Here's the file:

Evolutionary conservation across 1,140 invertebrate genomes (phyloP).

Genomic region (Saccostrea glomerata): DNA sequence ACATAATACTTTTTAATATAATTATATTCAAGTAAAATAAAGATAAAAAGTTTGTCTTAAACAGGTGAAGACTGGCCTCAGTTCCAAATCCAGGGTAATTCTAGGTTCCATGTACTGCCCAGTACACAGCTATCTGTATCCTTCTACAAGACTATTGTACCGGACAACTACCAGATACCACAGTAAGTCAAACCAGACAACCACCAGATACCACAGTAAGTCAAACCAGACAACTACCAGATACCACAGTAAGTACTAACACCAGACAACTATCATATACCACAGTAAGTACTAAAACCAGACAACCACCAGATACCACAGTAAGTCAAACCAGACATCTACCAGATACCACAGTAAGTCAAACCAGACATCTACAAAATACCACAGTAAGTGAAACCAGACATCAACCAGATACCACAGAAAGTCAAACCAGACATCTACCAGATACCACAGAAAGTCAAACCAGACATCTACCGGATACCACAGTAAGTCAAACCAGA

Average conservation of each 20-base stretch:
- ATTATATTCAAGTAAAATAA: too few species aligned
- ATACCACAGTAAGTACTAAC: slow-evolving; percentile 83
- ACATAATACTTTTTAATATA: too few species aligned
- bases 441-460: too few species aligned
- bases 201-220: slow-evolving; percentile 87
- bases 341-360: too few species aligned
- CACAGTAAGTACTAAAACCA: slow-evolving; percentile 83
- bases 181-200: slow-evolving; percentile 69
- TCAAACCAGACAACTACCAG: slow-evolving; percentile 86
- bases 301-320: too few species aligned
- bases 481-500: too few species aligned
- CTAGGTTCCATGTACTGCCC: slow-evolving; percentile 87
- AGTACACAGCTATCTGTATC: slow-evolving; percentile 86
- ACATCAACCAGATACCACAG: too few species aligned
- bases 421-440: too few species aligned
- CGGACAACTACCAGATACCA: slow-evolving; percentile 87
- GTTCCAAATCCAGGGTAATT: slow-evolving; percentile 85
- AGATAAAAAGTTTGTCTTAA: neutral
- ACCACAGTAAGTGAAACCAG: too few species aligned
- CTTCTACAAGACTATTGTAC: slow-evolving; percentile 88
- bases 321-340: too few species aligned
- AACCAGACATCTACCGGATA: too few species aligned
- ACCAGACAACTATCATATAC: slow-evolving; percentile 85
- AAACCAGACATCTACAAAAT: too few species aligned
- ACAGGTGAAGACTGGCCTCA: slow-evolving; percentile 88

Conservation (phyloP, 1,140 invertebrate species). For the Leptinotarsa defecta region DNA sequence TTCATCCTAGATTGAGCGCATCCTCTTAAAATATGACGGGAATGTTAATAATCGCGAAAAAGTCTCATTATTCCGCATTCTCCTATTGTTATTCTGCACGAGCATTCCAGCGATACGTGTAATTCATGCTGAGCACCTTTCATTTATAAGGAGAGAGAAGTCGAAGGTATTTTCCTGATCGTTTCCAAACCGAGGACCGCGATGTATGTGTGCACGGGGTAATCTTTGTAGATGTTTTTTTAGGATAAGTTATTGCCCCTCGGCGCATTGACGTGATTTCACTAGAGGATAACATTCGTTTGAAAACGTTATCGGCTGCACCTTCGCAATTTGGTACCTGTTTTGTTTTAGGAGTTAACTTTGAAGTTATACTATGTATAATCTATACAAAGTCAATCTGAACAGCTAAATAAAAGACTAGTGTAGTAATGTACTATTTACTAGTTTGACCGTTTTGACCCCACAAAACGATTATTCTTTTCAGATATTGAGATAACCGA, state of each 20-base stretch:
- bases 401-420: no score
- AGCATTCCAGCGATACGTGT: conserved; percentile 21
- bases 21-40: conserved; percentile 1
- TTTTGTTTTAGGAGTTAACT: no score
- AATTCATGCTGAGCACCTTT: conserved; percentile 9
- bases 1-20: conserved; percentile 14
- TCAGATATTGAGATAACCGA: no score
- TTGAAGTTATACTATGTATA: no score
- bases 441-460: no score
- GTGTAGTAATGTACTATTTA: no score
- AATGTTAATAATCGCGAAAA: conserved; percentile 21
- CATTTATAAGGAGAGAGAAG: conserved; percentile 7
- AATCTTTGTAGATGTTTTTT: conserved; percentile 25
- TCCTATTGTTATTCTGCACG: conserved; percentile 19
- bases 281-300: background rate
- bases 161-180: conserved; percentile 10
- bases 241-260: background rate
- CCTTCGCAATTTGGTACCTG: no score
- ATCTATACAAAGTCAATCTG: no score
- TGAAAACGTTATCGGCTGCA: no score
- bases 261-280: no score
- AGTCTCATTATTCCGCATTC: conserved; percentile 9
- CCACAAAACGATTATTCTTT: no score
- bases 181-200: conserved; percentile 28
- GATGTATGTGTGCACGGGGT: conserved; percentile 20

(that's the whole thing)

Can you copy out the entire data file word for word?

Evolutionary conservation across 1,140 invertebrate genomes (phyloP).

Genomic region (Saccostrea glomerata): DNA sequence ACATAATACTTTTTAATATAATTATATTCAAGTAAAATAAAGATAAAAAGTTTGTCTTAAACAGGTGAAGACTGGCCTCAGTTCCAAATCCAGGGTAATTCTAGGTTCCATGTACTGCCCAGTACACAGCTATCTGTATCCTTCTACAAGACTATTGTACCGGACAACTACCAGATACCACAGTAAGTCAAACCAGACAACCACCAGATACCACAGTAAGTCAAACCAGACAACTACCAGATACCACAGTAAGTACTAACACCAGACAACTATCATATACCACAGTAAGTACTAAAACCAGACAACCACCAGATACCACAGTAAGTCAAACCAGACATCTACCAGATACCACAGTAAGTCAAACCAGACATCTACAAAATACCACAGTAAGTGAAACCAGACATCAACCAGATACCACAGAAAGTCAAACCAGACATCTACCAGATACCACAGAAAGTCAAACCAGACATCTACCGGATACCACAGTAAGTCAAACCAGA

Average conservation of each 20-base stretch:
- ATTATATTCAAGTAAAATAA: too few species aligned
- ATACCACAGTAAGTACTAAC: slow-evolving; percentile 83
- ACATAATACTTTTTAATATA: too few species aligned
- bases 441-460: too few species aligned
- bases 201-220: slow-evolving; percentile 87
- bases 341-360: too few species aligned
- CACAGTAAGTACTAAAACCA: slow-evolving; percentile 83
- bases 181-200: slow-evolving; percentile 69
- TCAAACCAGACAACTACCAG: slow-evolving; percentile 86
- bases 301-320: too few species aligned
- bases 481-500: too few species aligned
- CTAGGTTCCATGTACTGCCC: slow-evolving; percentile 87
- AGTACACAGCTATCTGTATC: slow-evolving; percentile 86
- ACATCAACCAGATACCACAG: too few species aligned
- bases 421-440: too few species aligned
- CGGACAACTACCAGATACCA: slow-evolving; percentile 87
- GTTCCAAATCCAGGGTAATT: slow-evolving; percentile 85
- AGATAAAAAGTTTGTCTTAA: neutral
- ACCACAGTAAGTGAAACCAG: too few species aligned
- CTTCTACAAGACTATTGTAC: slow-evolving; percentile 88
- bases 321-340: too few species aligned
- AACCAGACATCTACCGGATA: too few species aligned
- ACCAGACAACTATCATATAC: slow-evolving; percentile 85
- AAACCAGACATCTACAAAAT: too few species aligned
- ACAGGTGAAGACTGGCCTCA: slow-evolving; percentile 88

Conservation (phyloP, 1,140 invertebrate species). For the Leptinotarsa defecta region DNA sequence TTCATCCTAGATTGAGCGCATCCTCTTAAAATATGACGGGAATGTTAATAATCGCGAAAAAGTCTCATTATTCCGCATTCTCCTATTGTTATTCTGCACGAGCATTCCAGCGATACGTGTAATTCATGCTGAGCACCTTTCATTTATAAGGAGAGAGAAGTCGAAGGTATTTTCCTGATCGTTTCCAAACCGAGGACCGCGATGTATGTGTGCACGGGGTAATCTTTGTAGATGTTTTTTTAGGATAAGTTATTGCCCCTCGGCGCATTGACGTGATTTCACTAGAGGATAACATTCGTTTGAAAACGTTATCGGCTGCACCTTCGCAATTTGGTACCTGTTTTGTTTTAGGAGTTAACTTTGAAGTTATACTATGTATAATCTATACAAAGTCAATCTGAACAGCTAAATAAAAGACTAGTGTAGTAATGTACTATTTACTAGTTTGACCGTTTTGACCCCACAAAACGATTATTCTTTTCAGATATTGAGATAACCGA, state of each 20-base stretch:
- bases 401-420: no score
- AGCATTCCAGCGATACGTGT: conserved; percentile 21
- bases 21-40: conserved; percentile 1
- TTTTGTTTTAGGAGTTAACT: no score
- AATTCATGCTGAGCACCTTT: conserved; percentile 9
- bases 1-20: conserved; percentile 14
- TCAGATATTGAGATAACCGA: no score
- TTGAAGTTATACTATGTATA: no score
- bases 441-460: no score
- GTGTAGTAATGTACTATTTA: no score
- AATGTTAATAATCGCGAAAA: conserved; percentile 21
- CATTTATAAGGAGAGAGAAG: conserved; percentile 7
- AATCTTTGTAGATGTTTTTT: conserved; percentile 25
- TCCTATTGTTATTCTGCACG: conserved; percentile 19
- bases 281-300: background rate
- bases 161-180: conserved; percentile 10
- bases 241-260: background rate
- CCTTCGCAATTTGGTACCTG: no score
- ATCTATACAAAGTCAATCTG: no score
- TGAAAACGTTATCGGCTGCA: no score
- bases 261-280: no score
- AGTCTCATTATTCCGCATTC: conserved; percentile 9
- CCACAAAACGATTATTCTTT: no score
- bases 181-200: conserved; percentile 28
- GATGTATGTGTGCACGGGGT: conserved; percentile 20